Moksha Sharma is a content writer who started freelancing through LinkedIn in April 2020 and considers it as a blessing in disguise.
Interview Graphic – Moksha (content writer)

An aspiring CA turned content writer, Moksha considers freelancing as a blessing in disguise. She started freelancing in April 2020 through the power of LinkedIn to generate leads. She is specialized in writing non-technical content. 

An avid reader, she has been passionate about writing since childhood. In order to connect with her creative side, she started writing again. As a writer, she finds zeal and excitement in putting forward a message weaved through her words for thousands of readers. 

For her, freelancing was never a part of the plan, but something that came along. She says that networking, building strong connections, and maintaining consistency on social media platforms are some powerful marketing strategies. Her advice for the newbies is to never lower your rates for a big project, and to know that you are the best judge of your capabilities. 

A sensitive and a guarded person, she maintains a perfect balance between her emotional and rational thinking. Her mantra to success is not pondering much over situations and to let them be. She strongly believes that time doesn’t wait for anybody. Looking forward to reading her book one day, we wish her success for the future. 

Read Moksha’s exciting journey:

1. Introduce yourself to us?

I am Moksha Sharma, a B.Com graduate currently preparing to pursue MBA ahead. Basically I am a Delhite. However, I have done my schooling and degree from Delhi, Ahmedabad, and Mumbai. As the circle of life works, it’s been almost a year since I am back to my hometown Delhi. 

Currently, I live with my parents and my paternal grandmother. I would like to add in my introduction that I am an avid reader because somewhere I feel reading is an intellectual habit that many wish they practiced. I am so proud to have inculcated that habit since childhood.

Till 10th grade I studied science. All this while my parents were very hopeful that I’ll take up medicine as a field however I changed my stream altogether. During these years, I was inclined towards psychology. However, I couldn’t actually pursue it and thus got myself into B.Com and started pursuing CA (typical commerce student behavior).

I wouldn’t blame it on my parents that they didn’t let me do it, because I believe that my decisions and choices are my own. It was my inability to come out clean and confident with my decision. I was not sure of myself and thus couldn’t hold the argument. 

I very much believe in destiny. Hard work is one aspect, however, luck and destiny cannot be ruled out. You can work day and night, however, if a particular thing is not destined for you, all that hard work is going to go for a waste.

Similarly, I slogged for three years, studied but alas didn’t reap the results I was hoping for. It took me 3 years to accept that CA is not for me and that I want to opt out from the same. This time, I backed my arguments and was firm with what I wanted. 

My parents had seen me work hard. They had seen me be stressed for not getting the expected answers and thus they were with me in my decision. They let me make my choice and walk through the journey of exploring myself. Leading a new life from scratch.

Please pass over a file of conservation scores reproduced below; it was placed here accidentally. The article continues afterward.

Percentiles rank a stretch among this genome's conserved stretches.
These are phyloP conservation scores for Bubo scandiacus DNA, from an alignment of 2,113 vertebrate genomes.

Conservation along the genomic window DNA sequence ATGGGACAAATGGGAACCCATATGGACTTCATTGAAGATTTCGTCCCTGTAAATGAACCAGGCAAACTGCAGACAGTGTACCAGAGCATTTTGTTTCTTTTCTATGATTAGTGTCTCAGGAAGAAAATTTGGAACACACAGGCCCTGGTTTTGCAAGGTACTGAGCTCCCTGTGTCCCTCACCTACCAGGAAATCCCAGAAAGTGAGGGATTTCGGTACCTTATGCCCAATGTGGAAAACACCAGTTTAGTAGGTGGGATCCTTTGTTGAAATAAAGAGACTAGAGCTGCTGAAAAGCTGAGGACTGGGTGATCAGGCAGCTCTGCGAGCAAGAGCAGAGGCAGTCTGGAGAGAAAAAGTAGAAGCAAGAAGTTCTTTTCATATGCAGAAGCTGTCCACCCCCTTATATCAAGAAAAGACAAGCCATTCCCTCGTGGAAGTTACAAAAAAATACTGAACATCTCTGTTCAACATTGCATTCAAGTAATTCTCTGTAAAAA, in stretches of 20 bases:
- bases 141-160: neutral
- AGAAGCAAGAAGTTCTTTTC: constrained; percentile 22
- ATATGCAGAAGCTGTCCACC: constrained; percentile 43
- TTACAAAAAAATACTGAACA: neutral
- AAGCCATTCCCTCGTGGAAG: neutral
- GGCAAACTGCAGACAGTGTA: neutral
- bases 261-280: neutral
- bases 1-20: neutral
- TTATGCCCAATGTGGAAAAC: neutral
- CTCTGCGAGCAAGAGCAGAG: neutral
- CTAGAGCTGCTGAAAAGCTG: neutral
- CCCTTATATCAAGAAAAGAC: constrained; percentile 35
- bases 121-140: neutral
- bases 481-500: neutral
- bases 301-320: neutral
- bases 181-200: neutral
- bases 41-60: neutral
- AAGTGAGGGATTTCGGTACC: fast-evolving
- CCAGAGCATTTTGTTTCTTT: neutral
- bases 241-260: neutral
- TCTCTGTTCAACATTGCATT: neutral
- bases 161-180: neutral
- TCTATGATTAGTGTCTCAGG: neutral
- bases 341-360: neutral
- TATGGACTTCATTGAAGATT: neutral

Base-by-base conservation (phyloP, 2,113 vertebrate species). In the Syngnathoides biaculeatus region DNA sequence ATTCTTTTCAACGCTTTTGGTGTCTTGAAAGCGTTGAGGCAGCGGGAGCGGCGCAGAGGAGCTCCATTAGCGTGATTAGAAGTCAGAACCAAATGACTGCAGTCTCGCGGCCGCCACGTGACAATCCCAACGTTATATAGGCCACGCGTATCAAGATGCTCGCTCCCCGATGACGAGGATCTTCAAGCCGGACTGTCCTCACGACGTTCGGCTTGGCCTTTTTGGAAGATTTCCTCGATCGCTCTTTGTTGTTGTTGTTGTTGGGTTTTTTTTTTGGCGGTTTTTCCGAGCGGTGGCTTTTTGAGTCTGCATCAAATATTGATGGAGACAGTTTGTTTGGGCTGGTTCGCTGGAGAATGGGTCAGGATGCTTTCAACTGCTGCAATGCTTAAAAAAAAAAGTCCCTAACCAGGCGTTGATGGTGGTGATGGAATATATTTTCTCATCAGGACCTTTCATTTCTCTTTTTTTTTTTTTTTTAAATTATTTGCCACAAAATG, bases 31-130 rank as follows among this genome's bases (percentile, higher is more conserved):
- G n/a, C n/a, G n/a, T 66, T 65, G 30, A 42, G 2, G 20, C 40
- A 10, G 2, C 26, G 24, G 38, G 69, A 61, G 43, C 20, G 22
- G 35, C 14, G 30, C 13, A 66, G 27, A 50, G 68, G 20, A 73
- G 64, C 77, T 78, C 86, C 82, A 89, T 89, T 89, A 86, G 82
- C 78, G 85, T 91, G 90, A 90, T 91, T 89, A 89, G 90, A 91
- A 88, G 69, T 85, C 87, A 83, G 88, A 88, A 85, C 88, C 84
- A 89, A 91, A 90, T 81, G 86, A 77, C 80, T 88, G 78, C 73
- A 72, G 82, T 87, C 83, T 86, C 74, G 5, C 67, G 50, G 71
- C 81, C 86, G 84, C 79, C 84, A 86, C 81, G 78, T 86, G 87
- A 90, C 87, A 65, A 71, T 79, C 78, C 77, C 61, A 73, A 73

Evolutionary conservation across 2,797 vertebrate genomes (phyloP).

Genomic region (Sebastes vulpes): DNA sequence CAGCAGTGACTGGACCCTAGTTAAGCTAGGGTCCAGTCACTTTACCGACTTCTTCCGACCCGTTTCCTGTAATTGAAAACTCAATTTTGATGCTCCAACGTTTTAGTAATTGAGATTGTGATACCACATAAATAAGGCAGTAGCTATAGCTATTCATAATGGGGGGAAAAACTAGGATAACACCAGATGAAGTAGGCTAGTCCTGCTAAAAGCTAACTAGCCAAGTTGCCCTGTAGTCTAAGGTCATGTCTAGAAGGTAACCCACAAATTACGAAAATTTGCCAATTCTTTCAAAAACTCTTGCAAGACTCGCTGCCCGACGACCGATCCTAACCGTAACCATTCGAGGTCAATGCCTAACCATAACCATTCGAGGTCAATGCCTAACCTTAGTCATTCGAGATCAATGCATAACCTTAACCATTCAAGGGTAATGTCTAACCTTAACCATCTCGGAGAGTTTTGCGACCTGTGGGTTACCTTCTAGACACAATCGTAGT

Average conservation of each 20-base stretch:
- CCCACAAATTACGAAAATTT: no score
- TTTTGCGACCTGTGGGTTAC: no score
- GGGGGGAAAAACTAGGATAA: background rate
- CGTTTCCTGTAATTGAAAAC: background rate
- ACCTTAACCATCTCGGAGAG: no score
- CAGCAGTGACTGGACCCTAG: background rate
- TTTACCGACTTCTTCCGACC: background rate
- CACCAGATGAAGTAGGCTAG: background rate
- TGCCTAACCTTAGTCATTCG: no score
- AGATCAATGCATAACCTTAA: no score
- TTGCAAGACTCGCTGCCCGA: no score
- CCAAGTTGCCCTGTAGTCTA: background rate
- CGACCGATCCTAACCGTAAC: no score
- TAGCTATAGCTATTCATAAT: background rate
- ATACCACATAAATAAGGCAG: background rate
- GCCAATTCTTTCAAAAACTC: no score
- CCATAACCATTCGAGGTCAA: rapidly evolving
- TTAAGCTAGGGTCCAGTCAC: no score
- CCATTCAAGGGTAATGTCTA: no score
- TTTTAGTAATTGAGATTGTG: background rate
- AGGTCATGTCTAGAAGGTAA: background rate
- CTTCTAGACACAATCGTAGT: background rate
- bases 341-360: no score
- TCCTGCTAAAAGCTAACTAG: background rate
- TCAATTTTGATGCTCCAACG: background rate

There are times when one knows what the dislikes are instead of likes and that’s where I was. 

I knew what areas didn’t interest me. Hence, I started working on myself.

2. Why did you choose the field of writing? How did you get introduced to this field? What fascinates you the most about your career choice?

Honestly, I don’t remember how it all started. However, there’s this one memory from a long time ago though. 

I was in a car waiting outside this weird looking building on this absolutely creepy street with my mum. We were waiting for my interview for the course of English speaking and drama under the Trinity College of London. 

I was too anxious. Being an introvert does make things tough. To top that I wasn’t very comfortable with the foreign accent, although now I am. This was the first step towards my passion. Before this, I used to write poems and these were the best that one could get from an 11 year old child. 

Honestly, freelancing wasn’t a part of my plan in terms of career choices. Frankly speaking, I had very little idea of what I want to pursue with respect to my education. I started with my CA but further deliberation made me realize that it wasn’t for me. I know people say there’s no such thing as meant to be but trust me when I say it is the gut feeling and one knows what’s supposed to be a part of their life and what’s not. 

For the longest time, I remember I wanted to start a blog of my own. However, I couldn’t ever go through with it because I always felt as if I’ll leave it midway. I was always into writing and thus my participation in all the essay competitions, extempore events, and other online writing opportunities was a way forward. 

I used to submit articles in magazines. However, in no way I was serious about making a living out of it. Soon it was the pandemic and I was in the last year of my graduation. This was when I opened myself to LinkedIn where I read posts by other freelancers and started understanding how the world of freelancing works. 

I knew I wanted to establish on this platform and thus without the intention of being a content writer, I started posting on LinkedIn. They weren’t niche specific but just my opinions and a way to ignite conversations and healthy discussions on my profile.